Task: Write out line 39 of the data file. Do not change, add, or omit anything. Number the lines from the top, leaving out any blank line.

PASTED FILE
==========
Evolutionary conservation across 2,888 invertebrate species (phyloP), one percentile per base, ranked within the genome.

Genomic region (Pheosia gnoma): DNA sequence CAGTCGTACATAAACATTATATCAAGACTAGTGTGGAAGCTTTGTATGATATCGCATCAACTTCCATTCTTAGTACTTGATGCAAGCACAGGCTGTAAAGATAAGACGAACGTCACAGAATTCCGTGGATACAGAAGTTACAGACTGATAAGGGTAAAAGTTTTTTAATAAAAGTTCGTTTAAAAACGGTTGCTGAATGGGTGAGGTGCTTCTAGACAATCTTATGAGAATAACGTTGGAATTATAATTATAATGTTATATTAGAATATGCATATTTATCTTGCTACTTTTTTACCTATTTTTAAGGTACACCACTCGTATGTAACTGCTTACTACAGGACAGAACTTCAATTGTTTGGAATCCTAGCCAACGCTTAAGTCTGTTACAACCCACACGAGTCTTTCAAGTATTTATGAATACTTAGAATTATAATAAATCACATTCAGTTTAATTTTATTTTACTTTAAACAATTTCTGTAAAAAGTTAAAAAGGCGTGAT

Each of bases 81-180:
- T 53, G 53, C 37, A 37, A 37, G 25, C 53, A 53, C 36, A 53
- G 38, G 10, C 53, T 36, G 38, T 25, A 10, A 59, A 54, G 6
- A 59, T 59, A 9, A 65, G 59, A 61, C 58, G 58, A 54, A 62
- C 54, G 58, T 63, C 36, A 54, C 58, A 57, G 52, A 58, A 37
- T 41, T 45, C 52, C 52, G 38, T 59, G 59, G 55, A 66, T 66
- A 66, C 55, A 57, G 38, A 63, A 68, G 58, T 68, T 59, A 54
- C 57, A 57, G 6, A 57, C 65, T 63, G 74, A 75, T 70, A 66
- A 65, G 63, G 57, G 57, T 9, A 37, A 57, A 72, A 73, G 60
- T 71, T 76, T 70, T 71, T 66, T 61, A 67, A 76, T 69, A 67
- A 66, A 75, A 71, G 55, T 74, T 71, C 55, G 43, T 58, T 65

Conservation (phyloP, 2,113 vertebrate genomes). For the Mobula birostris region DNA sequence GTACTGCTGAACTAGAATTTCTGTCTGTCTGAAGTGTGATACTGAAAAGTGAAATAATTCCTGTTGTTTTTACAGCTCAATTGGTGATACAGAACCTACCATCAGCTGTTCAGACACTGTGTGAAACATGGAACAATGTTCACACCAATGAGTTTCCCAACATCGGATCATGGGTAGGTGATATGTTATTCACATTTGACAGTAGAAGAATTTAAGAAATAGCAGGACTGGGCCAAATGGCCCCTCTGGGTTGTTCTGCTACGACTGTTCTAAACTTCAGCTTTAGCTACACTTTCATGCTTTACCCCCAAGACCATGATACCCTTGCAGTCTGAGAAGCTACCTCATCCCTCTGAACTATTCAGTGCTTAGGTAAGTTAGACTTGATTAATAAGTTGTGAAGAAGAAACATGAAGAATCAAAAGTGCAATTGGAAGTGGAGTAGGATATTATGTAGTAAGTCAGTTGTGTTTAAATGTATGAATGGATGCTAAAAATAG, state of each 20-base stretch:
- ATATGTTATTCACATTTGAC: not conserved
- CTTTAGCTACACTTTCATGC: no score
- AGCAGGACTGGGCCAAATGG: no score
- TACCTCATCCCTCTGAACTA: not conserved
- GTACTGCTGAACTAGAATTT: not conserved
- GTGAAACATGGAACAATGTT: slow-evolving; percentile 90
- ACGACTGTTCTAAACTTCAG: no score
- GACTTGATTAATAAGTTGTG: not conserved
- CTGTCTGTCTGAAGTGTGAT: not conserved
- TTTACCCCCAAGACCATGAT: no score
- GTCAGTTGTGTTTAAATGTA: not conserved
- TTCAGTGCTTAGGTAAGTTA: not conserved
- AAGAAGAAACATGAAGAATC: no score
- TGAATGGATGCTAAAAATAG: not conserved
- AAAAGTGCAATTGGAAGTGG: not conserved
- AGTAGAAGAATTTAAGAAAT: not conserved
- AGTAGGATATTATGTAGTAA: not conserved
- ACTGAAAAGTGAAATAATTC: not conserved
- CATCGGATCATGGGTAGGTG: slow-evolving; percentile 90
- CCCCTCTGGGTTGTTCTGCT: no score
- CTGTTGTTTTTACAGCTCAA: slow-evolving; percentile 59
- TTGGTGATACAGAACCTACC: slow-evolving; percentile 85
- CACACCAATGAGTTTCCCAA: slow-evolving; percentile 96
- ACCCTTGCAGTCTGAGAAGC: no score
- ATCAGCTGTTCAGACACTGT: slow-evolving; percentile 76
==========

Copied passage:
- ATCAGCTGTTCAGACACTGT: slow-evolving; percentile 76